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I have a repository, which is a fork of a public project. The fork contains several additional commits with custom features - nothing fancy. Recently, I have been wondering what would be the best approach of incorporating upstream changes into the fork. Currently the setup looks like the following:

  1. The fork has the master branch with these additional commits and another branch that acts like a staging branch (let's call it staging).
  2. Every now and then I check if anything new has been released in the upstream repository.
  3. If yes, then I rebase staging first (staging also contains all these additional commits). This results in a GitLab pipeline which builds a Docker image and pushes it to a Docker repo with staging tag. After that, a k8s deployment is restarted and the new changes are available in the staging environment.
  4. If everything is fine, I repeat the same process but this time I rebase fork's master against upstream master (sometimes I simply reset --hard master to staging).

I feel like the whole process needs a bit of improvement. I was thinking about using custom tags in my fork, but these would be kind of "lost" with every rebase.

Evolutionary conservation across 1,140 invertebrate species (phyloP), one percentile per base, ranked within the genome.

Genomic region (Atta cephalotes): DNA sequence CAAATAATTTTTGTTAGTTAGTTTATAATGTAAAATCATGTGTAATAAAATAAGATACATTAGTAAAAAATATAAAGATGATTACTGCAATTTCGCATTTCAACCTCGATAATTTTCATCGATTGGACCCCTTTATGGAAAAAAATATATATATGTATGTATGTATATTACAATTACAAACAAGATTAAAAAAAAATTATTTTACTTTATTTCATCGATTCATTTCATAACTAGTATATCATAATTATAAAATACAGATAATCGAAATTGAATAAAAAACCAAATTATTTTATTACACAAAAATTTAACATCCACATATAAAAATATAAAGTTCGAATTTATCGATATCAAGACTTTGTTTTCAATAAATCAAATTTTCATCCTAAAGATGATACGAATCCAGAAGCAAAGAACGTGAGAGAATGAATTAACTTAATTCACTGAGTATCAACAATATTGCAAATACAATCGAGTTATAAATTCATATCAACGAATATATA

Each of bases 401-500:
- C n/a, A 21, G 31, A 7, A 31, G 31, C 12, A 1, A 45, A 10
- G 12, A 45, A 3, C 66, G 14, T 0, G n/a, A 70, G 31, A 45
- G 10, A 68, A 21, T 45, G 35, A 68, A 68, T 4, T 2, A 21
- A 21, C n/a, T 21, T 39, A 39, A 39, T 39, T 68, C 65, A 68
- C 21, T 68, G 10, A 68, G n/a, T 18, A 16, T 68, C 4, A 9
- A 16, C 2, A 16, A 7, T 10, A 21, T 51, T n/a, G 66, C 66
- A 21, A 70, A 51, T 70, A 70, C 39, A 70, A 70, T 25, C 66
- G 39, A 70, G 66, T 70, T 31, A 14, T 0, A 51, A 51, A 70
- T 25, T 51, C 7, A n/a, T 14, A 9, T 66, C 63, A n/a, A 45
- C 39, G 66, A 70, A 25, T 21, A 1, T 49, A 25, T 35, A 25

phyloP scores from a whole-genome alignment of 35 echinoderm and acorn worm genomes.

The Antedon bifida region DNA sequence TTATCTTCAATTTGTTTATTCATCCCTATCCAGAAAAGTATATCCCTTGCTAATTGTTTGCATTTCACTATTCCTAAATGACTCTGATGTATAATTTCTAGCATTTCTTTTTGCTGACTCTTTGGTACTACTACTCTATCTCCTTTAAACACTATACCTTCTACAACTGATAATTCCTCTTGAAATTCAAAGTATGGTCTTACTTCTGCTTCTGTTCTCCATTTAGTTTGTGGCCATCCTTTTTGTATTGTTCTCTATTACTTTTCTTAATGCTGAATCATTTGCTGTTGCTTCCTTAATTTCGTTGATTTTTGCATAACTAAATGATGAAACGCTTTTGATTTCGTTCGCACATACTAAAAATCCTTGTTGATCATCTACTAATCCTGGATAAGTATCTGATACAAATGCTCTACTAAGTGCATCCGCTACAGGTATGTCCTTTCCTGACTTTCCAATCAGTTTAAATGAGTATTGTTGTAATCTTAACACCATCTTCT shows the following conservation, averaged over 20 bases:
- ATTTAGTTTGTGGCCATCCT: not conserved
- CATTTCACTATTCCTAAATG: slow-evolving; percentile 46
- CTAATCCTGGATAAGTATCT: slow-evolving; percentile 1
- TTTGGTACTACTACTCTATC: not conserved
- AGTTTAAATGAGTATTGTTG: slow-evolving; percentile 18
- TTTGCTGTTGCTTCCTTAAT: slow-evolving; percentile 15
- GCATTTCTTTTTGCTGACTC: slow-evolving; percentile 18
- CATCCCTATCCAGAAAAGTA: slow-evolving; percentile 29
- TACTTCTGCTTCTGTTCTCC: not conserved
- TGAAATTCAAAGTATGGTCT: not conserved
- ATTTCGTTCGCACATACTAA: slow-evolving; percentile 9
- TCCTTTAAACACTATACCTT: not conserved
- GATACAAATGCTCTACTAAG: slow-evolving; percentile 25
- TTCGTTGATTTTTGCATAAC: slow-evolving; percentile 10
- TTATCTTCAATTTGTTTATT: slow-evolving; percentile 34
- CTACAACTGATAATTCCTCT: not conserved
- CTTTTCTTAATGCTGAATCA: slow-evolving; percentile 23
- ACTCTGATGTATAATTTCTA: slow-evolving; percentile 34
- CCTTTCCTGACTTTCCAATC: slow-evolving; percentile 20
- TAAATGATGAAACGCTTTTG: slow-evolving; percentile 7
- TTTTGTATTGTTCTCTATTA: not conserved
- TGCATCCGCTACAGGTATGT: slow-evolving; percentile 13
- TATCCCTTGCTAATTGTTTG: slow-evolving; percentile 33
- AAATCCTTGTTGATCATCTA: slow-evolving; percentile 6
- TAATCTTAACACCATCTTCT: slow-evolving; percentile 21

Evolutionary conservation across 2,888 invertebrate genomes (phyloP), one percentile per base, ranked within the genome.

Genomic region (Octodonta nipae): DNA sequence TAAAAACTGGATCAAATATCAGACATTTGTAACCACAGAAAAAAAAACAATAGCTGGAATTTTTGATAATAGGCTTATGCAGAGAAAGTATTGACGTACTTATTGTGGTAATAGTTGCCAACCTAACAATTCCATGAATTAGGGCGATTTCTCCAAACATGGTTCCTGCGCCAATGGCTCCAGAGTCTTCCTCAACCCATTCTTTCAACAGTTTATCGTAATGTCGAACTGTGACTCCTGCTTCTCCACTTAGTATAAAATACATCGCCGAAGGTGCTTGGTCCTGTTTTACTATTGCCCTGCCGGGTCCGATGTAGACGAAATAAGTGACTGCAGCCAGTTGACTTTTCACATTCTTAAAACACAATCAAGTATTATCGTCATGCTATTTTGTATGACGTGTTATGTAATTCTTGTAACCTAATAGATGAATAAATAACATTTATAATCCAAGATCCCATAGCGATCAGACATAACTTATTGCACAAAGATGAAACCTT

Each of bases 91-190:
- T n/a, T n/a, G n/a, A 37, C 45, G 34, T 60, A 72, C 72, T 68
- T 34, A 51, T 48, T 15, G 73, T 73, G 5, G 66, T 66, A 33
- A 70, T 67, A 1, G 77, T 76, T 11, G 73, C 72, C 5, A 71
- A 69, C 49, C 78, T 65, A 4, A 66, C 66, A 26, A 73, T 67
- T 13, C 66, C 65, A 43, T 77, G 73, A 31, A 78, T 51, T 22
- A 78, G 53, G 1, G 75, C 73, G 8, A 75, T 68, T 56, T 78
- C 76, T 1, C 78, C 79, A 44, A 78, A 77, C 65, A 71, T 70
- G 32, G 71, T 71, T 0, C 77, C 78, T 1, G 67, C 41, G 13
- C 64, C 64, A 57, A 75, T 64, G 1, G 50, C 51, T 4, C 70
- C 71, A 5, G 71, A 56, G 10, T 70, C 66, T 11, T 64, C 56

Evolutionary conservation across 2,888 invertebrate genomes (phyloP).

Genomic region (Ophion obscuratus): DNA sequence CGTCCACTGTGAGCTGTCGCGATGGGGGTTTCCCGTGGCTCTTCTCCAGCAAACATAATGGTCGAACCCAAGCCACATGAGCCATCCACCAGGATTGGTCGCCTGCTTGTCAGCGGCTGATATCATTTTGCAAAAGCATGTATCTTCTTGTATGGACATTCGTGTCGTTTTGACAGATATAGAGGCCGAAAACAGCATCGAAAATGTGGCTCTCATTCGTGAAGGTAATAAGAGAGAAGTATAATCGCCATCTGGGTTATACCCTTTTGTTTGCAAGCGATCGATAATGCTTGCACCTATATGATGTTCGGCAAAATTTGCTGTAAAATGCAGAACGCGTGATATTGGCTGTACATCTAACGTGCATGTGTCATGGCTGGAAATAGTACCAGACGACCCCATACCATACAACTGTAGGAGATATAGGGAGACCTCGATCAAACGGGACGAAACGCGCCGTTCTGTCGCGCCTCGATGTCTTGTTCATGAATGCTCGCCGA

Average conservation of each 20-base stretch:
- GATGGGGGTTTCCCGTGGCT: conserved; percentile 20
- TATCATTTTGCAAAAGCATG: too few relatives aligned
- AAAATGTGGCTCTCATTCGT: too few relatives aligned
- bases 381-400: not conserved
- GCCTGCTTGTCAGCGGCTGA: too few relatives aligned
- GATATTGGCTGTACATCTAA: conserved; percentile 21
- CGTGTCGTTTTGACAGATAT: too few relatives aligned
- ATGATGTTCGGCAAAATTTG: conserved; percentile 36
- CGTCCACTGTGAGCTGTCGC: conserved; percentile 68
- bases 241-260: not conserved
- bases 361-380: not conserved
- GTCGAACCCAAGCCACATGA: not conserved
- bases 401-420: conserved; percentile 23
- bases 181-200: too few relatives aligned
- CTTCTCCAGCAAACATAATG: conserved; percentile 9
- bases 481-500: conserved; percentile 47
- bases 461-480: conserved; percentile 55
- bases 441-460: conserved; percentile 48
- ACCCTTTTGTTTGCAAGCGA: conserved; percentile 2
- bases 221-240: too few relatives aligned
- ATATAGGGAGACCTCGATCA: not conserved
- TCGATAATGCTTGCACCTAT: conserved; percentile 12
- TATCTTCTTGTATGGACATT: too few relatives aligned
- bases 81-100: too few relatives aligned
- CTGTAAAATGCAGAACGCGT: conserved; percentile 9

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    This is a textbook case for using "merge" instead of "rebase".
    – pjc50
    Apr 20 at 11:13
  • Supporting @pjc50's observation; is there any reason you're choosing to rebase? Do you have a need to somehow interleave the commits of your code and that of the original repo?
    – Flater
    Apr 20 at 11:16
  • I like having my git history clean thus I have decided to use the rebase workflow. It feels to me that using merge workflow in that case would complicate things a bit. The thing is that I add new commits very sporadically to my fork and they are always on top of the branch - that is what seemed to be the simplest and cleanest solution for me.
    – mic4ael
    Apr 20 at 12:26
  • I've honestly never heard of anyone using anything other than merge for this purpose...
    – albert
    Apr 20 at 13:36

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